SIMON: A little smiley face, yeah.

Mr. HERZOG: A little smiley to greet him. And for him, it is Freddy Krueger creepiness. Somebody is giving him a warning, `We are going to kill you,' and they don't write, `We will kill you,' they do it subtle, engraving a smiley. So it's very, very strange how paranoid he could have become in the long run.

SIMON: Best as you can judge it, is the man you have presented in this film and got to know on his film--was he inexorably drifting towards death?

Mr. HERZOG: Yes. There was something suicidal about him, remotely suicidal. He speaks very often on tape and he speaks in letters and he speaks in his diaries about this, that he somehow wished to die somehow in combat with a bear. The last encounter with a bear that kills him was probably an encounter where the bear sees a rival bear out there, because bears normally--grizzly bears do not attack human beings. It's a very rare occurrence. But grizzly bears would kill each other and even eat each other. They are cannibalistic. So I believe it is an encounter--that lethal encounter moment where a grizzly bear acknowledged there's another bear out there, a rival. Kill him. Eat him.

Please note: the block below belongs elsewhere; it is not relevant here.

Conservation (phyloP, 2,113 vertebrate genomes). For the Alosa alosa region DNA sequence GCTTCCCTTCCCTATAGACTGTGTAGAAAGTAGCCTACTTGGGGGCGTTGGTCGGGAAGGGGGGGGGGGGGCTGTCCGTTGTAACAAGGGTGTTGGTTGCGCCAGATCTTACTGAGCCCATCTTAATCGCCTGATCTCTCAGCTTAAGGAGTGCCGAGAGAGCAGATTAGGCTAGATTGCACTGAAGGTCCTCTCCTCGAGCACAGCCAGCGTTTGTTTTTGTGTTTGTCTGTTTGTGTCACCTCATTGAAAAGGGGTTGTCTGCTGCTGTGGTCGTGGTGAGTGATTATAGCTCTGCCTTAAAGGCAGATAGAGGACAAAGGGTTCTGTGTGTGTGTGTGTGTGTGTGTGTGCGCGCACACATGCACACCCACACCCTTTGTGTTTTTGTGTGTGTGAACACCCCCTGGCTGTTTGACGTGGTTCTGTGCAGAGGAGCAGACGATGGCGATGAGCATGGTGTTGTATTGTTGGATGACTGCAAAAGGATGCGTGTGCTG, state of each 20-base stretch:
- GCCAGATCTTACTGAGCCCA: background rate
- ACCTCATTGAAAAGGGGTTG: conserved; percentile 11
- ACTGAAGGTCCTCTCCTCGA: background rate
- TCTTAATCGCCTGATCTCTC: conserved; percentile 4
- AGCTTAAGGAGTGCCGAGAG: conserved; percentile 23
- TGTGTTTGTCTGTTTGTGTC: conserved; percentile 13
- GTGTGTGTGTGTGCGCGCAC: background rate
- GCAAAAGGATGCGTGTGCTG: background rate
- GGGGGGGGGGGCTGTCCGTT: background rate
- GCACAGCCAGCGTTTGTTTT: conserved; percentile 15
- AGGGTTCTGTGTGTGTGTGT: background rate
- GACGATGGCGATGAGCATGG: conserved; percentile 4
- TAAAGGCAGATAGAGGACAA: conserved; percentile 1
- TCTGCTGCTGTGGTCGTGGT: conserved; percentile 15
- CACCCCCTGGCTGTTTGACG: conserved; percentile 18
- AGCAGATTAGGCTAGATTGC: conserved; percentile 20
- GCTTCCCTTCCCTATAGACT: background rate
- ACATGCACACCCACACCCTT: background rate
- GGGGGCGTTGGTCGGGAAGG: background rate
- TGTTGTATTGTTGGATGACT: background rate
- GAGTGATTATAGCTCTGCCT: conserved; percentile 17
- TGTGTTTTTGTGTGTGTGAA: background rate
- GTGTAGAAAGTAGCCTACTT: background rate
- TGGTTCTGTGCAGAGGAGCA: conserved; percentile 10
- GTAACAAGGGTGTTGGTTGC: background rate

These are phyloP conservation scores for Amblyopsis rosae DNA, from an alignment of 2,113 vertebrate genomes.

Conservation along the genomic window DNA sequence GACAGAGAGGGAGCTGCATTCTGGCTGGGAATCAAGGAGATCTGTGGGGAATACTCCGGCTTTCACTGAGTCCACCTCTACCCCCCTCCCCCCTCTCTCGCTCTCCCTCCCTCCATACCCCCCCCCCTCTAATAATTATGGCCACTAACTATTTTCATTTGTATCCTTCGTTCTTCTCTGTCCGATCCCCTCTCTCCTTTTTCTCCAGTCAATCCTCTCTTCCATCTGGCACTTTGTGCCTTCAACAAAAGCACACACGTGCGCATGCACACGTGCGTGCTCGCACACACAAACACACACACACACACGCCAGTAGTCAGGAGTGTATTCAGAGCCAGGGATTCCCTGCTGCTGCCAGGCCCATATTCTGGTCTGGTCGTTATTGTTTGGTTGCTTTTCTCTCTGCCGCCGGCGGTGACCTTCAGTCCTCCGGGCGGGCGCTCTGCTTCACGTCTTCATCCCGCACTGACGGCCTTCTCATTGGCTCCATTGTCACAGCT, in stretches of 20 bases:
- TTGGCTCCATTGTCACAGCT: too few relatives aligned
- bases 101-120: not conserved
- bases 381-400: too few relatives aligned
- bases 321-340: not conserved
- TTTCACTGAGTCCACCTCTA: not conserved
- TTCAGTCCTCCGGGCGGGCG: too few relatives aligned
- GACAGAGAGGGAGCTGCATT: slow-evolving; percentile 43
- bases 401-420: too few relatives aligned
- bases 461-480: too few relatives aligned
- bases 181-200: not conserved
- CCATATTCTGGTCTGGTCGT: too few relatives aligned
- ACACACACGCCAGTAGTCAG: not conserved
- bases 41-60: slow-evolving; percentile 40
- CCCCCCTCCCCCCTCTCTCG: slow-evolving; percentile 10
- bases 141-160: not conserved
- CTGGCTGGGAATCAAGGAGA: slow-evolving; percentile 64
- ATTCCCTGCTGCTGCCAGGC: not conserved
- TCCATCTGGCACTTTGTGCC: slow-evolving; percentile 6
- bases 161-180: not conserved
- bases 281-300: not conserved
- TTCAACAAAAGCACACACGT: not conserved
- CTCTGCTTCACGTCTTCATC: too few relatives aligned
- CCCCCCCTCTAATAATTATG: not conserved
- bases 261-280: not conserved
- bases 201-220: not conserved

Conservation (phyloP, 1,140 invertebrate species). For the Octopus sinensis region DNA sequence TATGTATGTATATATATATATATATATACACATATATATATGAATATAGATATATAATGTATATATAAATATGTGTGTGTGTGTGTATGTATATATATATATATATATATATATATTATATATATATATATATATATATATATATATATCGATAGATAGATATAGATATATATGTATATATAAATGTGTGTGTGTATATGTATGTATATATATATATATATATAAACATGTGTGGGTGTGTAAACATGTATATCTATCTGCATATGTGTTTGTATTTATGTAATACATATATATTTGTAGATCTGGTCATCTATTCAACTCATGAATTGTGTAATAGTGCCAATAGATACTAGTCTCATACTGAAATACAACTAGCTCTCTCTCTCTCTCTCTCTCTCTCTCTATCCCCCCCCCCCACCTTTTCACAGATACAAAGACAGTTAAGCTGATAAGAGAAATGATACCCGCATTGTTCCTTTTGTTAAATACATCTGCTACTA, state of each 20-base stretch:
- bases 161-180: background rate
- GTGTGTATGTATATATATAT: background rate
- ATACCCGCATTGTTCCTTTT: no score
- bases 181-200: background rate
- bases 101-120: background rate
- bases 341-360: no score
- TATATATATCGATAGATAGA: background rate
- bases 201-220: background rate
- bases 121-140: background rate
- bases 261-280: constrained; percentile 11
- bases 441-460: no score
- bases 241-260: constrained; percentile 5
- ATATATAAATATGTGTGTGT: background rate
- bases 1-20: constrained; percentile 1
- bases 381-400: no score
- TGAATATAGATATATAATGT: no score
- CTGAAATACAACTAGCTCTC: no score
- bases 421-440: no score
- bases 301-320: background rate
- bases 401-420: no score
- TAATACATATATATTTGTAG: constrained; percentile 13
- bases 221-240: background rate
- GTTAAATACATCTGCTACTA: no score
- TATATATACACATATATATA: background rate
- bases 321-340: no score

SIMON: And that was Timothy Treadwell.

Mr. HERZOG: That was--and Amie Huguenard. And it is a deep, deep human tragedy pervading the entire film. It's not only the moment that they die. I think it's a misconception of wild nature. It is everything that is not going right with the so-called Disneyization of wild nature, sentimentalizing wild nature, the New Age concept of wild nature--things going awry. And it's a film that gives you more insight into our own nature than many other films that I've seen in a long time. And it's a deeply tragic movie, as well.